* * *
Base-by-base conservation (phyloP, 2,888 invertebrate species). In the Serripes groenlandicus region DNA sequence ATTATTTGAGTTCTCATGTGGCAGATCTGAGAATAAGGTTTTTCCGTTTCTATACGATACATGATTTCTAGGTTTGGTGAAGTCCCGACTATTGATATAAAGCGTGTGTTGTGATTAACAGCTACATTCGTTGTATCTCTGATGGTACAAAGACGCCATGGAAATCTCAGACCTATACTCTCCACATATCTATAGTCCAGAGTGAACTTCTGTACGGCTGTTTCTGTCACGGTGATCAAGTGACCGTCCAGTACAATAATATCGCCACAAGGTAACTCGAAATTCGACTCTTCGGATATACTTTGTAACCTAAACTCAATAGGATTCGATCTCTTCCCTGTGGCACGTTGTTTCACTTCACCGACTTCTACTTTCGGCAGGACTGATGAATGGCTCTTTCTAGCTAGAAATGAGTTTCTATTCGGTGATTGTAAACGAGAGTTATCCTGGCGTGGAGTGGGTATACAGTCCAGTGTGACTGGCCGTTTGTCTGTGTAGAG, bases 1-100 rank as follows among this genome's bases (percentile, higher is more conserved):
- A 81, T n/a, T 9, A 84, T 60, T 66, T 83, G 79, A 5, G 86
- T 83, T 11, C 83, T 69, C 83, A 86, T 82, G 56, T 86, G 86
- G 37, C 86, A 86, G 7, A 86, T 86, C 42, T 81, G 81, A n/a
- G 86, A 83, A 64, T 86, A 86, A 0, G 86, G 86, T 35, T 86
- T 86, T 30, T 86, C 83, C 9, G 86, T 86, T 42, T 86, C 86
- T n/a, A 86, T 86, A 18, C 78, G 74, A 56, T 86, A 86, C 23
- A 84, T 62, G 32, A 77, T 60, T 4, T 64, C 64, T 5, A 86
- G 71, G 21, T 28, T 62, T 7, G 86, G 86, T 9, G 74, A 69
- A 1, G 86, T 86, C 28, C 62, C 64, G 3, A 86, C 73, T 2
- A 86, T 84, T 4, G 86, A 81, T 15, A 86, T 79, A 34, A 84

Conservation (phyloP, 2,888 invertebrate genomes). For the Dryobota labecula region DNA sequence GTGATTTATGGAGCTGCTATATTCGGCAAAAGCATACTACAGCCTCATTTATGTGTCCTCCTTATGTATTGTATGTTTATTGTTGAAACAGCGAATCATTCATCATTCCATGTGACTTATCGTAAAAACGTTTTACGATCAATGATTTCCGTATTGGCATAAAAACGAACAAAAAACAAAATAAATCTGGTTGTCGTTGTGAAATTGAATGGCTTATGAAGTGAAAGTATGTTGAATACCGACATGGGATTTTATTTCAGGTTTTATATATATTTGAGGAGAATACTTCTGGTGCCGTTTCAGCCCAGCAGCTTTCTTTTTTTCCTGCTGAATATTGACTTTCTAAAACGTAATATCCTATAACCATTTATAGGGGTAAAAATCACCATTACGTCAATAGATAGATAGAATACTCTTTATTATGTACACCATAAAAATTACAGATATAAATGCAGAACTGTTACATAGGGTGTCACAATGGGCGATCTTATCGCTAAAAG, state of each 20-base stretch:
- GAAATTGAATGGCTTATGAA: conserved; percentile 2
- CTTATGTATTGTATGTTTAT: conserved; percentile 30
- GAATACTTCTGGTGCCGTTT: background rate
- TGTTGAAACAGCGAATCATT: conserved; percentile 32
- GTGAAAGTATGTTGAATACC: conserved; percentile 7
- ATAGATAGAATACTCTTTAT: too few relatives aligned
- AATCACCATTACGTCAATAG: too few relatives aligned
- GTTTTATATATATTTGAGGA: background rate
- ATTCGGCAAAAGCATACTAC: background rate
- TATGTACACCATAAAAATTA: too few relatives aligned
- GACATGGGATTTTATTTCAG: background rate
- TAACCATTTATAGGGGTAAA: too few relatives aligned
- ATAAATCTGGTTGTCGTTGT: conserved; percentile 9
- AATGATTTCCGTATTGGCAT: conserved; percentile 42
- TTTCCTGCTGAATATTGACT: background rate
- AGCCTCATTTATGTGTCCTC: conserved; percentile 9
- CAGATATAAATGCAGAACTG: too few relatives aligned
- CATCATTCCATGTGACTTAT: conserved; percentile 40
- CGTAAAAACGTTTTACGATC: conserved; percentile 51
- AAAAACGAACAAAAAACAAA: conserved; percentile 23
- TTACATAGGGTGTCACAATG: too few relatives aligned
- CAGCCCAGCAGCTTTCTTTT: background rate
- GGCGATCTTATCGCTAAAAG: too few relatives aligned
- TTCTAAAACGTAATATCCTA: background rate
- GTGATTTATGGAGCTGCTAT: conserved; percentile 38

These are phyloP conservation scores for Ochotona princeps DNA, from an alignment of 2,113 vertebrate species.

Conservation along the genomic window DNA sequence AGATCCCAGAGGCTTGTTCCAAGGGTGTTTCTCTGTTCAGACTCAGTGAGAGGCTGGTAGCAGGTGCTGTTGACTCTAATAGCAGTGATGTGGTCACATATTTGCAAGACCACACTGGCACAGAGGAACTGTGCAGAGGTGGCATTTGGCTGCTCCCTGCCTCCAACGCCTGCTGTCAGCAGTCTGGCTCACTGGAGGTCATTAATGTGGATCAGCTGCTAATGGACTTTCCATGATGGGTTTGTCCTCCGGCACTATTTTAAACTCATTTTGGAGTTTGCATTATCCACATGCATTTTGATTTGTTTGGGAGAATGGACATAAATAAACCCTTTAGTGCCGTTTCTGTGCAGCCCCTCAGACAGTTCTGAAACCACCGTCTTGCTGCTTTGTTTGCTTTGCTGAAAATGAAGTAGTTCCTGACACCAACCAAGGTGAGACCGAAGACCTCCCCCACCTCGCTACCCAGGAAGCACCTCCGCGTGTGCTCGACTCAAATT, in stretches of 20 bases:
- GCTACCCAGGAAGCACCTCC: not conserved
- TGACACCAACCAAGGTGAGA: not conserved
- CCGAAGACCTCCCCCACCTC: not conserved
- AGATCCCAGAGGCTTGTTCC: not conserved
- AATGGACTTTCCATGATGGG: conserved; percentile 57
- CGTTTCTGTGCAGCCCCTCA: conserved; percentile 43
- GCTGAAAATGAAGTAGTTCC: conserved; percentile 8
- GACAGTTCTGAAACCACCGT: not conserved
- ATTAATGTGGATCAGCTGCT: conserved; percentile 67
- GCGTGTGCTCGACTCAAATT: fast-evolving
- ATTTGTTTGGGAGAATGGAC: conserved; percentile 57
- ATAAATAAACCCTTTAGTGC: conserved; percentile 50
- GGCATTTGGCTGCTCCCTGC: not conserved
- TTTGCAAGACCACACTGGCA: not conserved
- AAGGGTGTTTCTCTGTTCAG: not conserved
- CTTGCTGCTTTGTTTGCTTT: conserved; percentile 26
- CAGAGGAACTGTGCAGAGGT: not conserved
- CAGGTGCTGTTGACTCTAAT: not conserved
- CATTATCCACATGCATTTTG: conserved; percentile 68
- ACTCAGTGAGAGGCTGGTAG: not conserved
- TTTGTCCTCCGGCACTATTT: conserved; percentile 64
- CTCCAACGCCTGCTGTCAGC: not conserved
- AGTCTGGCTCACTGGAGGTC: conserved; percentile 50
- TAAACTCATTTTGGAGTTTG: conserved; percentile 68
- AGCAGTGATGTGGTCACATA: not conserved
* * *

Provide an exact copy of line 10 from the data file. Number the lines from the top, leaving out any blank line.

- A 1, G 86, T 86, C 28, C 62, C 64, G 3, A 86, C 73, T 2